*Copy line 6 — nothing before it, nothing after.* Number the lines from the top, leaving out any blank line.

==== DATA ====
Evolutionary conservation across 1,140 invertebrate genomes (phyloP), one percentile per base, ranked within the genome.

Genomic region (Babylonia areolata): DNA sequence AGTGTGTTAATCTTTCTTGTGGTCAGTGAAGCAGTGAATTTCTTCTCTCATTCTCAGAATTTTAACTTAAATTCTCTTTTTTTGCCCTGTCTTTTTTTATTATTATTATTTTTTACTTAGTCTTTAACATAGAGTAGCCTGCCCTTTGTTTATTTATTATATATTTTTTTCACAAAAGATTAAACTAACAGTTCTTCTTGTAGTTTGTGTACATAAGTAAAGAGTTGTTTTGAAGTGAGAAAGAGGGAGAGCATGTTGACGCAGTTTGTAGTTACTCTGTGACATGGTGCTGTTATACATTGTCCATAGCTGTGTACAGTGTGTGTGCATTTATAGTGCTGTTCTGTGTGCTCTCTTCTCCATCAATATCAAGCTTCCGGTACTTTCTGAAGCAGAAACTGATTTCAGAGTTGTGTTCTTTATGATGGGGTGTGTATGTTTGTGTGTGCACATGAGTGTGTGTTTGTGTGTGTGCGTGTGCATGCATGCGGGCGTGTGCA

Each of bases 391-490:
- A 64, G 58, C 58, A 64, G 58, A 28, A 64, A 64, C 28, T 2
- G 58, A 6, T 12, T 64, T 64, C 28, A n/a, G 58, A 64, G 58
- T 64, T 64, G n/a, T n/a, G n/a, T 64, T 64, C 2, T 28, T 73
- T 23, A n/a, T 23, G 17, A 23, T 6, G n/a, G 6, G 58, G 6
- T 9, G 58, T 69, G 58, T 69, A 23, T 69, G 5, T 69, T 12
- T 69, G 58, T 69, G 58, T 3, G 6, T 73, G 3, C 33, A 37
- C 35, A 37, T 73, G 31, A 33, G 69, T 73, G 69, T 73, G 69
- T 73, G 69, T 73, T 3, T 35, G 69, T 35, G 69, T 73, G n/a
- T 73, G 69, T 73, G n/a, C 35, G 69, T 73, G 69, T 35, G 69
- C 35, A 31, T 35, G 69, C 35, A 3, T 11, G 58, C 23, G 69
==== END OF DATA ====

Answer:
- T 64, T 64, G n/a, T n/a, G n/a, T 64, T 64, C 2, T 28, T 73